Face to face interpreting service
MBIE has established a new national model for agencies to access face to face interpreting services more effectively and efficiently across New Zealand.
In October 2021, MBIE launched a new service for government agencies to access face to face interpreting services.
A panel of professional language service providers have been appointed to offer face to face interpreting services in a range of languages, including community languages, te reo Māori and New Zealand Sign Language, throughout the country. The providers offer a range of interpreters and languages to meet the needs of people throughout the country.
The aim of interpreting services is to ensure that everyone in New Zealand has equal access to government agencies and their services regardless of their level of English proficiency.
Professional interpreters allow communication between government agencies and culturally and linguistically diverse people. Professional interpreters abide by high ethical standards and may specialise in certain areas, such as health or legal services.
We want to make it easier for culturally and linguistically diverse people to participate in New Zealand society. One way we can do that is to ensure that government agencies can access interpreting services of an appropriate standard, when required.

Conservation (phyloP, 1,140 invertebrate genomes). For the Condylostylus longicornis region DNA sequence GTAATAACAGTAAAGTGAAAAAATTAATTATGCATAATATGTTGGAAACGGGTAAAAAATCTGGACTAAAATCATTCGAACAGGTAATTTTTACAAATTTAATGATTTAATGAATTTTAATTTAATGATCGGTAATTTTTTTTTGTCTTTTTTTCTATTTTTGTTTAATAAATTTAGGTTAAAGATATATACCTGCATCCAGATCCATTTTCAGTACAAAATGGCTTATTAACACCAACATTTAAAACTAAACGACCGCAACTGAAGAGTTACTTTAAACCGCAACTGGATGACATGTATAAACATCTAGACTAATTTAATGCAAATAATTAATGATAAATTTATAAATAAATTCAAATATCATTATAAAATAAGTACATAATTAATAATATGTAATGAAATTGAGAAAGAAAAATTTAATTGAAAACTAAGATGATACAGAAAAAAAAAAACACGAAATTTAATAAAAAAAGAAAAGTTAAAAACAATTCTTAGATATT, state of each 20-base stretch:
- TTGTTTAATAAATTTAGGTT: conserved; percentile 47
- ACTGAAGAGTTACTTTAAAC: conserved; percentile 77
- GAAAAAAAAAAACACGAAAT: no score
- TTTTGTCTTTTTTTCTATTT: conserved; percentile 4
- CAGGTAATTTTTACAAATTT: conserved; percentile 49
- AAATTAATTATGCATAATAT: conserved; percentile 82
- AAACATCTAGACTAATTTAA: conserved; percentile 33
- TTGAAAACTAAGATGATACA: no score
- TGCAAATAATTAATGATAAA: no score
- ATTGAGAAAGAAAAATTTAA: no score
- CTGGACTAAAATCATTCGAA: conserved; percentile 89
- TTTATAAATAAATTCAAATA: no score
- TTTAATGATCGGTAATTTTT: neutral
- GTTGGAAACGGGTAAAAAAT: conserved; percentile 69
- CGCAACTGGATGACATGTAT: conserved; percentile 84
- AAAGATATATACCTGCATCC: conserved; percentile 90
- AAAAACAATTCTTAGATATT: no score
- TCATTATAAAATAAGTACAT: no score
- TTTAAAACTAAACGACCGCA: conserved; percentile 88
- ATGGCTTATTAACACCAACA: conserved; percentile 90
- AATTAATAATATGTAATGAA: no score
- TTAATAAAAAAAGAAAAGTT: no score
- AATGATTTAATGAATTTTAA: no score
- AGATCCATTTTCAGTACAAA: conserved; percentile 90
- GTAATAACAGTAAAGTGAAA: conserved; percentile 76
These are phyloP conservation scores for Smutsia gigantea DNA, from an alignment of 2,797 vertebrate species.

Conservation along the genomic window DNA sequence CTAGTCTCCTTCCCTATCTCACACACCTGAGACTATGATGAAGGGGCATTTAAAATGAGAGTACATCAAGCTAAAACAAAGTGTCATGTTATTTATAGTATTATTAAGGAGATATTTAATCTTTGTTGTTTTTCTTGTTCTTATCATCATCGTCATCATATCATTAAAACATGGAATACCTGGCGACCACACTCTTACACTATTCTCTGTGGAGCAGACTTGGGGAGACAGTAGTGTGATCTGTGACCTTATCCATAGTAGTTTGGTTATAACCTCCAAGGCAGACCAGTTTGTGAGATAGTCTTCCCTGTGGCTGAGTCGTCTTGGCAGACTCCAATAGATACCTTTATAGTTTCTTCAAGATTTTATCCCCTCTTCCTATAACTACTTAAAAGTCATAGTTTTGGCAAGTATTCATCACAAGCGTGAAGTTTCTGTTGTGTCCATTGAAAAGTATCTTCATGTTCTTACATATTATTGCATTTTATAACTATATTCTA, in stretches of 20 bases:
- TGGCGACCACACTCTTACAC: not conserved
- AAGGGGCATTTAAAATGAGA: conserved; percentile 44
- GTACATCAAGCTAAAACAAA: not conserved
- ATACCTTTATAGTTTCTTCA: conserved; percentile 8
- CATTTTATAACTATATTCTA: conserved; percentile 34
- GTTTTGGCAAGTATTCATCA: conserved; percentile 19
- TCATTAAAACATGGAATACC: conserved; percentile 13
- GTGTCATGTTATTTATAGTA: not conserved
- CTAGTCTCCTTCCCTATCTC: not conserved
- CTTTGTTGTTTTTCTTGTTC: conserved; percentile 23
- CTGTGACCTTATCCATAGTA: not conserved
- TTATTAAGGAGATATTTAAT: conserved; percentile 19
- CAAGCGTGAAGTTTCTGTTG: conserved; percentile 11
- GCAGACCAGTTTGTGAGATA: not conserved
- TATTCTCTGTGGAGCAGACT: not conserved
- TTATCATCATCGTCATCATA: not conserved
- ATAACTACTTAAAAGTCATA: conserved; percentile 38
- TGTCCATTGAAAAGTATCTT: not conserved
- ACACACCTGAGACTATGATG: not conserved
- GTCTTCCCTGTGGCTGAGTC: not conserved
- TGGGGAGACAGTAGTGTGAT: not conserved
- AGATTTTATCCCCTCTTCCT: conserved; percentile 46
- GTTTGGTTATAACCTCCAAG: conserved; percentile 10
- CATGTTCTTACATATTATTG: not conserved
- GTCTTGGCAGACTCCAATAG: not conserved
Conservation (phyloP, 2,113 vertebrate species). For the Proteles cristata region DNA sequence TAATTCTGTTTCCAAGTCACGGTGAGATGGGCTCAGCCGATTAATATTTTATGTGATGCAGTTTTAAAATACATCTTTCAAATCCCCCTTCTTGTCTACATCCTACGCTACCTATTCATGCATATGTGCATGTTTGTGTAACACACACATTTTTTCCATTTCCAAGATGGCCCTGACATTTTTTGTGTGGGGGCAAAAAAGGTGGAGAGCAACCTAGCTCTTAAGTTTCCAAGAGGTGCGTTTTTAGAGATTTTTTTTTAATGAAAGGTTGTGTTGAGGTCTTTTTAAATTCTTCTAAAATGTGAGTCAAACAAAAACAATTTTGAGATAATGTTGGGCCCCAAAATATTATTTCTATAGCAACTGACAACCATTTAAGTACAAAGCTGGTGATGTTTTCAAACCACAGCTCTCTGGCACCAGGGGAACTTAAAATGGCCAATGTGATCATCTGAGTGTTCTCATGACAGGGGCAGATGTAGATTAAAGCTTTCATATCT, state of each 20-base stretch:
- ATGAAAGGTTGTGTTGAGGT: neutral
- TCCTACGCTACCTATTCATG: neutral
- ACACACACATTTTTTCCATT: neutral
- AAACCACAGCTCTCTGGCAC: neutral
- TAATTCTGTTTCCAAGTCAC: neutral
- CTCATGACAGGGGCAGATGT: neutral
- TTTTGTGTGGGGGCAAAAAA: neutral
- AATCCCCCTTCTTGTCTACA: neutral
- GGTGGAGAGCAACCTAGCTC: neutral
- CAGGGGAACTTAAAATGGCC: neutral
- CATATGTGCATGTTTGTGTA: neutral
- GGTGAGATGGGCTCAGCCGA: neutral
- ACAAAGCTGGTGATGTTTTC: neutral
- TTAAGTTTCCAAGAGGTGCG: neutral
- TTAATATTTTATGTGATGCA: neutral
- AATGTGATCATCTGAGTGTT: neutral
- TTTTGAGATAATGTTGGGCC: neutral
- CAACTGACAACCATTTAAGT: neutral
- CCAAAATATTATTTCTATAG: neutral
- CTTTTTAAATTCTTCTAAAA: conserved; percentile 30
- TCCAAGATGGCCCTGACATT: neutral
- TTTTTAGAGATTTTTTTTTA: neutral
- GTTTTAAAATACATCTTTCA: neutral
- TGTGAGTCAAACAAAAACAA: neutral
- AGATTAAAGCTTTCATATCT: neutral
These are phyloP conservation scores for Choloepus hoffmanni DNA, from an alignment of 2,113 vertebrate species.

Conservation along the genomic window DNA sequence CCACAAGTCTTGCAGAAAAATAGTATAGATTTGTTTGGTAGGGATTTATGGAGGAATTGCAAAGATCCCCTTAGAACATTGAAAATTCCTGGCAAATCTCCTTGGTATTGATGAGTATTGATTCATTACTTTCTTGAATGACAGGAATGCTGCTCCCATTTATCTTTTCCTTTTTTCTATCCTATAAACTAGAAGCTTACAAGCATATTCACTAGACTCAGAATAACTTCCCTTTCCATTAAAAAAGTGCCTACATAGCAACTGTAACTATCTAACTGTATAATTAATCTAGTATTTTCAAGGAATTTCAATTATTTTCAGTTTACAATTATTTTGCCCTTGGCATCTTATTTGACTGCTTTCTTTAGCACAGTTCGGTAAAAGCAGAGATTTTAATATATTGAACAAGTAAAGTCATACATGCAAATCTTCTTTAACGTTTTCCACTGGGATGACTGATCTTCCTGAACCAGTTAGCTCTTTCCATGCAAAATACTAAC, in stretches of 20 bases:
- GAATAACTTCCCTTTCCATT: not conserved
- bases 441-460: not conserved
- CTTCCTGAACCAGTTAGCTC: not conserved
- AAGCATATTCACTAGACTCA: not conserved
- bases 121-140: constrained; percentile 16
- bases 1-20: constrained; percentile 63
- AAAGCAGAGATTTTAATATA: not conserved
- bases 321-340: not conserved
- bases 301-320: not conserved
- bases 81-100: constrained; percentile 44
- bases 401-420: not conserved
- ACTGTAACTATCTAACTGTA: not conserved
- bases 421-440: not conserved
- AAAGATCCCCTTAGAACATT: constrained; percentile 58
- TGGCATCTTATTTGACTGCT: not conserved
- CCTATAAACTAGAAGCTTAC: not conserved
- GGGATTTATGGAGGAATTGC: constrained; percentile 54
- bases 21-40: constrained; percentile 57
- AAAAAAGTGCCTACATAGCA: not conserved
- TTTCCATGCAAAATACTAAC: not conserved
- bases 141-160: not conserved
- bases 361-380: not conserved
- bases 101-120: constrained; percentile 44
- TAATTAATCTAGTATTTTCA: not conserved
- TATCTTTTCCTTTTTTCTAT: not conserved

Who can join
The Panel Agreement for face to face interpreting is available to agencies within the public sector, including Public Service departments, non-Public Service departments (such as the New Zealand Police), Crown Entities, State-owned enterprises and local authorities.
In general, if an agency has previously signed-up to an All of Government or Syndicated contract (including Telephone and Video Interpreting) then it is eligible to join the OSA as a Participating Agency.
Participation in face to face interpreting services panel and telephone and video interpreting services is voluntary, through an Open Syndicated Contract.
How to join
- Check if your agency is already participating
- Complete the Confidentiality Deed [DOCX, 114 KB], sign it, and return it to LAS@mbie.govt.nz.
- MBIE will then send information (including a Price Book) to help you decide whether you should join the agreement, and a Participating Agency Agreement (PAA) to populate and send back to LAS@mbie.govt.nz. Only one PAA is required, which gives access to all the providers on the panel.
Pricing information is only available to eligible government agencies. You will need to complete a Confidentiality Deed:
Send the completed Confidentiality Deed to LAS@mbie.govt.nz and you will be sent a Price Book covering all providers.
How to choose a provider
If you have a one-off or ad hoc requirement for face to face interpreting services, then you can choose any provider from the panel and contact them directly to request a booking. Using the information on this website and the Price Book. Choose from the panel a provider that can support the language groups and locations you need, and give you the best value for money.